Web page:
As with any new market, changes take awhile, but the added costs from the new, Maine wind market are real and coming fast.
Wind Timeline Costs:
1. ITC, federal program using tax-paid or more correctly, future tax-paid funds plus interest, which grants a wind development company 30% of the costs of construction.
2. Long term contracts with regional utilities lasting 15 to 20 years that sell energy output. This attracts investors, quelling fears of lower cost resources bumping wind out of the on-going market. With Long tern contracts, wind is guaranteed to be part of the market and lower, alternative resource costs get concealed due to non-entry, scaling back the opportunity for ratepayer cost relief.
3. Bundling of renewable energy credit assets and pre-selling at fixed prices. Again, a favored investment feature which gets quick returns. Renewable Energy Credits are purchased by electricity suppliers from wind plant developers and the cost passed on to the ratepayer. The developer can do whatever he wants to do with this money, it's value is well above plant costs.
4. Transmission upgrades costs to accommodate remote siting of wind plants, which become part of the delivery billing on ratepayer bills. As wind is incrementally added, transmission costs, likewise, are incrementally built and added to costs.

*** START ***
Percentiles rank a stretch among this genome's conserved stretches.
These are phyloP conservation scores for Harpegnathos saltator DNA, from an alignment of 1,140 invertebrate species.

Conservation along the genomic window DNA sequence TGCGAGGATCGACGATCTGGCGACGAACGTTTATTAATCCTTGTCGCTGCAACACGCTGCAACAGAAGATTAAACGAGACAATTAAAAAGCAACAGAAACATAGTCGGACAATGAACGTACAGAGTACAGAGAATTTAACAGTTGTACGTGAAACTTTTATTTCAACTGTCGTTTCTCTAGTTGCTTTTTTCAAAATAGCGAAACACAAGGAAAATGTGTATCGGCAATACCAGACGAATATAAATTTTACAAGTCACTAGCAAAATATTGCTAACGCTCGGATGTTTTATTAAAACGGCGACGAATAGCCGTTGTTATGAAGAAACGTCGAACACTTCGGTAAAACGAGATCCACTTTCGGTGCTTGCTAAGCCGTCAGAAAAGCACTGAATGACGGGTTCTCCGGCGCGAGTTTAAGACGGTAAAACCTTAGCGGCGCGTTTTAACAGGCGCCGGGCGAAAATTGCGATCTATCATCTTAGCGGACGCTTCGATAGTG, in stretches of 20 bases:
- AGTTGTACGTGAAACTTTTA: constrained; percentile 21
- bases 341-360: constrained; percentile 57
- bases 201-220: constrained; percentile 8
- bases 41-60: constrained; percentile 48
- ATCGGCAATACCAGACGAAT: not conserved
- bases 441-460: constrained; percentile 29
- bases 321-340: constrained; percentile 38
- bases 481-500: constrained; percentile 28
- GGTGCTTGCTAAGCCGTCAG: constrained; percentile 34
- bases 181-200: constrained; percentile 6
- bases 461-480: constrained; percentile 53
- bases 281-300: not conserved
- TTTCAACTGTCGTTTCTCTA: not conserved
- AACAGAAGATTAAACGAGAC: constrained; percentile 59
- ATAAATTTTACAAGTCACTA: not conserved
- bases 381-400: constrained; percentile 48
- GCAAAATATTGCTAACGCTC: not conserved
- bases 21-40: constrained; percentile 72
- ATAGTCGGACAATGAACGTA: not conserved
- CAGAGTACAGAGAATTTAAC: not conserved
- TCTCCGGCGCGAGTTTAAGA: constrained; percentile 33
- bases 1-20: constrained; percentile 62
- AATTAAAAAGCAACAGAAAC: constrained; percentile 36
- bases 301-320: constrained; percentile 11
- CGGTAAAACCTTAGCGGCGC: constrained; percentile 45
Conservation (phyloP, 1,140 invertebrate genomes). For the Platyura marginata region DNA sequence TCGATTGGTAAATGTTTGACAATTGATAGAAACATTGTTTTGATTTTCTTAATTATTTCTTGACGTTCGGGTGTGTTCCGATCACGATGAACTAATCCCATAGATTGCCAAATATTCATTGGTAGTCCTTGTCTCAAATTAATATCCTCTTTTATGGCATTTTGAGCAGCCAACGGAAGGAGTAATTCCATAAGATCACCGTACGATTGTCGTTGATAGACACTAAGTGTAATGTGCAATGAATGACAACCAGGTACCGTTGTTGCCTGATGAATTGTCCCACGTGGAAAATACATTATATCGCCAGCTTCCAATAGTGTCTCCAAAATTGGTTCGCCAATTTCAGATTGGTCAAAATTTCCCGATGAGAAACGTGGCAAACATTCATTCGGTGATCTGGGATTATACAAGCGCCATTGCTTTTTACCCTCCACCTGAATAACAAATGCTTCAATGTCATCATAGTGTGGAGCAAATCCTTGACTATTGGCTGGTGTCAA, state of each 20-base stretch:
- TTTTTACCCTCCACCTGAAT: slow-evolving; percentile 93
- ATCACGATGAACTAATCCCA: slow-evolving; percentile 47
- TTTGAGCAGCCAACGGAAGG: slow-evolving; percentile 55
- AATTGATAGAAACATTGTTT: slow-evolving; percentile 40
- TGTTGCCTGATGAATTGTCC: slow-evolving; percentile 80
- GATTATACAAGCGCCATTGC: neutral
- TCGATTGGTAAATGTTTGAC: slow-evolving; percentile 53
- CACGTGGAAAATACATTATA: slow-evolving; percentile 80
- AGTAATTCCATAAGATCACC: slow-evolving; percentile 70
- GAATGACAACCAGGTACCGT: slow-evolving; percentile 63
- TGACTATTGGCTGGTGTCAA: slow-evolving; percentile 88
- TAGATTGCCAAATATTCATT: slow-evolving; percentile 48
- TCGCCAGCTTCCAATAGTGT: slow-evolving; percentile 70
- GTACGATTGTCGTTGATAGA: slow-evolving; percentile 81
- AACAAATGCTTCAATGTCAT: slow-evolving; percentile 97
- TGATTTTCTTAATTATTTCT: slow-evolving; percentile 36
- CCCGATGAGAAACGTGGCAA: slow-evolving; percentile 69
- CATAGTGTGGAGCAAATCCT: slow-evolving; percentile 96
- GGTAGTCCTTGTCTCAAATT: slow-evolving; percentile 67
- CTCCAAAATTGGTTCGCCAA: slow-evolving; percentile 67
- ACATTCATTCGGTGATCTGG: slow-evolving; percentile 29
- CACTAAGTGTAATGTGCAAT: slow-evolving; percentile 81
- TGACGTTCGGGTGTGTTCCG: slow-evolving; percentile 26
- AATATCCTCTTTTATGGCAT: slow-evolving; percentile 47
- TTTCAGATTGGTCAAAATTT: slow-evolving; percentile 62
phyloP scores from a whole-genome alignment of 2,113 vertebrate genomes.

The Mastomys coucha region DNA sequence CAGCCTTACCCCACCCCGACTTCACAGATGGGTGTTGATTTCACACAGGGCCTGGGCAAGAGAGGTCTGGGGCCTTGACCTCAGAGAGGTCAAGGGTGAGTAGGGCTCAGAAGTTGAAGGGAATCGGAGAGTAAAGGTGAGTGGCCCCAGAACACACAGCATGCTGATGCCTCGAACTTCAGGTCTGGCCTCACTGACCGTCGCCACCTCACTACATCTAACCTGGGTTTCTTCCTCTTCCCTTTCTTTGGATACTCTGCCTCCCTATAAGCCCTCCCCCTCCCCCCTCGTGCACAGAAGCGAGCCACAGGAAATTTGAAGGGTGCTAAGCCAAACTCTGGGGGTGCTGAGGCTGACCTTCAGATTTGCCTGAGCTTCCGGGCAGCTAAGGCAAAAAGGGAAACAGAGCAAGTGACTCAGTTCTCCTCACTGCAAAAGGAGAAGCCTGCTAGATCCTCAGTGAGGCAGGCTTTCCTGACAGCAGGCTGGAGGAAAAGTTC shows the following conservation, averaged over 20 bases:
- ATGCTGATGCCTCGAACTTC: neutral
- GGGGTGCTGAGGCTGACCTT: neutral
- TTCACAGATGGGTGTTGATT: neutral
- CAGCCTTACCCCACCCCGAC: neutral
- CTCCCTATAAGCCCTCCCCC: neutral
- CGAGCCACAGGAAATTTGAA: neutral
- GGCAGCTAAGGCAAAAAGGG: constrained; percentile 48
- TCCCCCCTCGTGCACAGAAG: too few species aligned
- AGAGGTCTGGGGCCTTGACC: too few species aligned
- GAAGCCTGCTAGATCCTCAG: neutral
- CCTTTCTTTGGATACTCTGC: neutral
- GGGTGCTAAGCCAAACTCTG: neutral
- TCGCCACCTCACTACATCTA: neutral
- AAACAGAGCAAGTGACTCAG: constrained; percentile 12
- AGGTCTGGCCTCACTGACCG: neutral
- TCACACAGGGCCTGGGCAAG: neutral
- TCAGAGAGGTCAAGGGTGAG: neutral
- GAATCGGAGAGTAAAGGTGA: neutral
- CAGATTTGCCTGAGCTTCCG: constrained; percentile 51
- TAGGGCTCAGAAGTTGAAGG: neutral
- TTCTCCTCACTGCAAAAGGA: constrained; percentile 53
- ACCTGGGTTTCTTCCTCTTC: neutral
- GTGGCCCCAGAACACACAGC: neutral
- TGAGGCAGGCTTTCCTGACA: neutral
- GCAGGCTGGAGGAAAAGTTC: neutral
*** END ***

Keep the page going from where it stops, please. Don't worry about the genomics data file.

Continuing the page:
5. Reliability costs associated with integrating wind into the wholesale market due to wind's natural, intermittent tendencies. Critical time/load compensation engineering and methods increase costs for the sake of reliability. It is hidden within the many regional wholesale markets, but, it is considerable.
6. It is extremely disastrous to concentrate wind plant installation within set aside geographical areas, which extenuates the intermittent nature and corresponding reactions from system operations and other nearby generators. A market with sputtering exporting and importing of electricity raises costs far above a market developed from harmonious, dispatchable generation interaction.